Thursday, November 3, 2011

A very merry All Souls Day

Fidelium, Deus, omnium conditor et redemptor: animabus famulorum, famularumque tuarum remissione cunctorum tribue peccatorum; ut indulgentiam, quam semper optaverunt, piis supplicationibus consequantur: Qui vivis et regnas in saecula saeculorum.*

Contrary to modern American belief, the holiday known as Halloween doesn't really end on the 31st of October.  In fact, that day is not really a holiday at all.  It is simply the eve of the real holiday All Saints Day.  Now most people have heard of All Saints in the endless debates about the origins of Halloween.  But what many don't know is that fast on the heels of All Saints Day is another Catholic gem called All Souls Day. 

Dad in his prime, along with the family pooch Tramp.  Both are missed.
Whereas All Saints is the commemoration of all the saints of the faith, those we acknowledge to those we do not know, All Souls brings it closer to home.  It certainly did for me.  For it is the day in which Catholics around the world remember those who have died, especially those who have passed this year.  Since my Dad died only about six months ago, this was a special time for me. 
Our parish has a wonderful All Souls Mass, and we attended it last night.  It was a typical Mass, except for the inclusion of a candlelight procession, in which one candle representing the loved one who died is brought forward and lit from the Paschal Candle.  That candle, representing the Light of Christ, carries the light to the smaller candle, in this case representing my Dad.  I then took it and placed it to the left of the Alter where it will burn for a week. 

That was a way to remember the ultimate promise of our faith.  Laugh as they may, secularists can't appreciate the peace that comes with realizing that my Dad has not passed into oblivion, but now rests in the arms of a loving and merciful God.  As I saw that light go from the light of Christ to my Dad's candle, I was able to say goodbye, and trust my Dad's soul to the grace and love of Christ.   He's still in my thoughts, and I'll remember him every day.  But there was a closure, a sense of peace that came with seeing him placed upon that shelf alongside the faithfully departed.  I was able to say, "Take him Jesus, he belongs to you now.  He did the work he was here to do, and I'll always be thankful, but now it's time to let go."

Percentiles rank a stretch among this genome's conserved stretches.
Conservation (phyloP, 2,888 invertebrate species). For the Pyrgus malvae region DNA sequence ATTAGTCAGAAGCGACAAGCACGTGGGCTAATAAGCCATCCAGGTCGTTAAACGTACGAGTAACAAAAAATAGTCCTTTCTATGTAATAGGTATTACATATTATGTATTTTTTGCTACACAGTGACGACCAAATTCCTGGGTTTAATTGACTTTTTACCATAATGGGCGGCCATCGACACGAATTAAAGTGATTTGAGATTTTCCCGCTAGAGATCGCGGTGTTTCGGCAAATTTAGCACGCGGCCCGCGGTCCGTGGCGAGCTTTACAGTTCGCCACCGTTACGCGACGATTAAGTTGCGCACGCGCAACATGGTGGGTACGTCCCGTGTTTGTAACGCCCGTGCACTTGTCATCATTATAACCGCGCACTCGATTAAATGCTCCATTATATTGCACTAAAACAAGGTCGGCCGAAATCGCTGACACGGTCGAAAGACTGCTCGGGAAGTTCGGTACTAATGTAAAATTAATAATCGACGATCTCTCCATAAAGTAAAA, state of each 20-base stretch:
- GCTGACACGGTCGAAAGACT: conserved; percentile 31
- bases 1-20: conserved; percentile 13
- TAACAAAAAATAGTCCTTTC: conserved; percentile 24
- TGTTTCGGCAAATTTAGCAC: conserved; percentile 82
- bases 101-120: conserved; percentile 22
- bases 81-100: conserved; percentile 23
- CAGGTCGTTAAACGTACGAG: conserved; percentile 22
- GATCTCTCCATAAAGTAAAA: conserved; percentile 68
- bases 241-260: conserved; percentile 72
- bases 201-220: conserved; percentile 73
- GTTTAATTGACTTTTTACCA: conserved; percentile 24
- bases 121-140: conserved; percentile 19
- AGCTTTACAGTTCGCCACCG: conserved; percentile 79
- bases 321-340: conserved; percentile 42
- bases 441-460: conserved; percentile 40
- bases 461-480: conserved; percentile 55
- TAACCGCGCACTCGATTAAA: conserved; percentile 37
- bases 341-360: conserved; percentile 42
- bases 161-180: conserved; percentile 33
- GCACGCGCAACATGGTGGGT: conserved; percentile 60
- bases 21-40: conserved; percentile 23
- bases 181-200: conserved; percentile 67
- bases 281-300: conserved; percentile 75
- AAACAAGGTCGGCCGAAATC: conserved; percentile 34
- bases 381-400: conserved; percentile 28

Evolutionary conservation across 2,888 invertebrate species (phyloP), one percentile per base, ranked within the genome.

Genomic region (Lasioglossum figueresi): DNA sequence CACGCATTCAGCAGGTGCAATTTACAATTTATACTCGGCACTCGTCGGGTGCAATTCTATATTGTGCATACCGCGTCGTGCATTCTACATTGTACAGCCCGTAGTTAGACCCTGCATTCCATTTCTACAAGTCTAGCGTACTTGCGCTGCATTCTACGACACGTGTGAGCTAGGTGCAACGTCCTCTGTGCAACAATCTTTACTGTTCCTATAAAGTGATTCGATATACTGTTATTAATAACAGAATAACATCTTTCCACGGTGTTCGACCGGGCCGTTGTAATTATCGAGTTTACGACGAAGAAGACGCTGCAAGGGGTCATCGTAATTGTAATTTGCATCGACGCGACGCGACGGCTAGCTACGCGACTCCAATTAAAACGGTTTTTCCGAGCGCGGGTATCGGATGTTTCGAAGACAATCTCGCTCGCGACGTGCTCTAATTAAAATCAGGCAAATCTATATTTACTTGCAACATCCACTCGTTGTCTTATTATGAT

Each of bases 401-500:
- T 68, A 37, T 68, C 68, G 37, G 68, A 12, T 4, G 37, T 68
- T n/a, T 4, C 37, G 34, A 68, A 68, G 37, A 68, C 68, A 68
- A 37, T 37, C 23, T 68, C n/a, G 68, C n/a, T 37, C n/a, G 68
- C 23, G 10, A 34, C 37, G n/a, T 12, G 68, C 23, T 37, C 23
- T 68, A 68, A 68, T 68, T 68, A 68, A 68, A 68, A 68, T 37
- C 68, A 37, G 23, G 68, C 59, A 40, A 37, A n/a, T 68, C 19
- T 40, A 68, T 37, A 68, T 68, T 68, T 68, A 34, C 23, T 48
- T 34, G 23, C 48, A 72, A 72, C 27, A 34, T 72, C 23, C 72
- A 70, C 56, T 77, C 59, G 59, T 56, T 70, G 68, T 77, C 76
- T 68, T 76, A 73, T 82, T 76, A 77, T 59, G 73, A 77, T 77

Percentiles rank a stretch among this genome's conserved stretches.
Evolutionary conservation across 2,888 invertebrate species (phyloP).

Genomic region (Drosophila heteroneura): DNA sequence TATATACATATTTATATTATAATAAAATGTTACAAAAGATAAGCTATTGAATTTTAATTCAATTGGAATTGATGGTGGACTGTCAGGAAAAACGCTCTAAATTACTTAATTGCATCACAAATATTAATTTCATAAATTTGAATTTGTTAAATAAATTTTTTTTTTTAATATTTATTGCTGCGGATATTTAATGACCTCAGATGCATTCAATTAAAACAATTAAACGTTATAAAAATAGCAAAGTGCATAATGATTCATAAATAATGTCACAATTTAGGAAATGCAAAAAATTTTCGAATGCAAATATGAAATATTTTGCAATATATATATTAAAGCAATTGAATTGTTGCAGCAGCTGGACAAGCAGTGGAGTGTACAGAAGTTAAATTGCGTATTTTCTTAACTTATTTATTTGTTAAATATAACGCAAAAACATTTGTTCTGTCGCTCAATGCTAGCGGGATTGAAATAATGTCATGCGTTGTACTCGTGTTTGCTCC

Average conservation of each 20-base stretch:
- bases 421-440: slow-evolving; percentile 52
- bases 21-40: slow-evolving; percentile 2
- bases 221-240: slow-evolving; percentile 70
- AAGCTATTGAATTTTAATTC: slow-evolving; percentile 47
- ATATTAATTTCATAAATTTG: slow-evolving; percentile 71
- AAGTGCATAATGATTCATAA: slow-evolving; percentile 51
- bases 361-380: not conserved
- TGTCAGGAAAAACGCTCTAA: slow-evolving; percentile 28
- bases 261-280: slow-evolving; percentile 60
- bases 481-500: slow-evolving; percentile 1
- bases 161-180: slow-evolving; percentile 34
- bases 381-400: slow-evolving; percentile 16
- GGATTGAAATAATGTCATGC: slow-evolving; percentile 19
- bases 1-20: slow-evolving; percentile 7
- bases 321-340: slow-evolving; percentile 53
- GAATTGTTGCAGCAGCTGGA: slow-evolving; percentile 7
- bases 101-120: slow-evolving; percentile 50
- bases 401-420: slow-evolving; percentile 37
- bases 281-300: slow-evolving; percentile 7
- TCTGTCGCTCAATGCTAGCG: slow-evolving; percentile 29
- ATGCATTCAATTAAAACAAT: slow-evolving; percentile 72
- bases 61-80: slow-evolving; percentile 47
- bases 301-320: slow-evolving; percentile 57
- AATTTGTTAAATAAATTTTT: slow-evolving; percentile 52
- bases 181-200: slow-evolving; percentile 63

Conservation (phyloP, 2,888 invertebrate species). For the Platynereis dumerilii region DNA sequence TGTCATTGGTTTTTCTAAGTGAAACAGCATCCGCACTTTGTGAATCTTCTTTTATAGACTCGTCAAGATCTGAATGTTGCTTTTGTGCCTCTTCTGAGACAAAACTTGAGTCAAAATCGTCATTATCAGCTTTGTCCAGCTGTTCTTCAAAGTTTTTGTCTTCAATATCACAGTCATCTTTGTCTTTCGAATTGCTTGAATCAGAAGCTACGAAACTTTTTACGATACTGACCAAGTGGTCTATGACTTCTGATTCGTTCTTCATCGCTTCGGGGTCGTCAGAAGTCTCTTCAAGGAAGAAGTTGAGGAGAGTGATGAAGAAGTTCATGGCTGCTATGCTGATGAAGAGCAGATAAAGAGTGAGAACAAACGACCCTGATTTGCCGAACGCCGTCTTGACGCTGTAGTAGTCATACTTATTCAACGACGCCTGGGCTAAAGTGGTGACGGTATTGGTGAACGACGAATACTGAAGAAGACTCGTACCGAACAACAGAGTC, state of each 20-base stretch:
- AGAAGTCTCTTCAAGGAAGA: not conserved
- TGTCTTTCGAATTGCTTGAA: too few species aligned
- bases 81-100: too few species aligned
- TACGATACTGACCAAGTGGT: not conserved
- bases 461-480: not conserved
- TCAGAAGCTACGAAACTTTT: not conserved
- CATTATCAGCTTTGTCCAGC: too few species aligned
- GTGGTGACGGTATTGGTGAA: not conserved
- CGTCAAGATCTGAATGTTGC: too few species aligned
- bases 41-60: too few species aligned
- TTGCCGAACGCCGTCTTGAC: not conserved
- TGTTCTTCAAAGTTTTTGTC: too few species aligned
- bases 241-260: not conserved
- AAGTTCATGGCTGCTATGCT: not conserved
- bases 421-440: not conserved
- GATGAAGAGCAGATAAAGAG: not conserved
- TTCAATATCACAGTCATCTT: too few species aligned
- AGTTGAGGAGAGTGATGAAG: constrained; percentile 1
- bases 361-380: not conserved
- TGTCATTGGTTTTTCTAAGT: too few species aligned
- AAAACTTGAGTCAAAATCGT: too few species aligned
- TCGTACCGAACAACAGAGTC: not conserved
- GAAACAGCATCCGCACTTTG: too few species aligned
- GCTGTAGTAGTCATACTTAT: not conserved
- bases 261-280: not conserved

So it was a very merry, if not somewhat bittersweet, All Souls Day.  I'll still miss him, but that Catholic tendency of playing out the mysteries of our faith with visible and touchable symbols and customs, went far last night in helping me see the consummation of our faith, the receiving of our promise that I pray Dad will receive, and that we will all join when our own time has come. 

*"O God the creator, and redeemer of all the faithful, give unto the souls of your servants remission of all their sins: that through pious supplications they may obtain the pardon which they have always wished for. Who lives and reigns forever."

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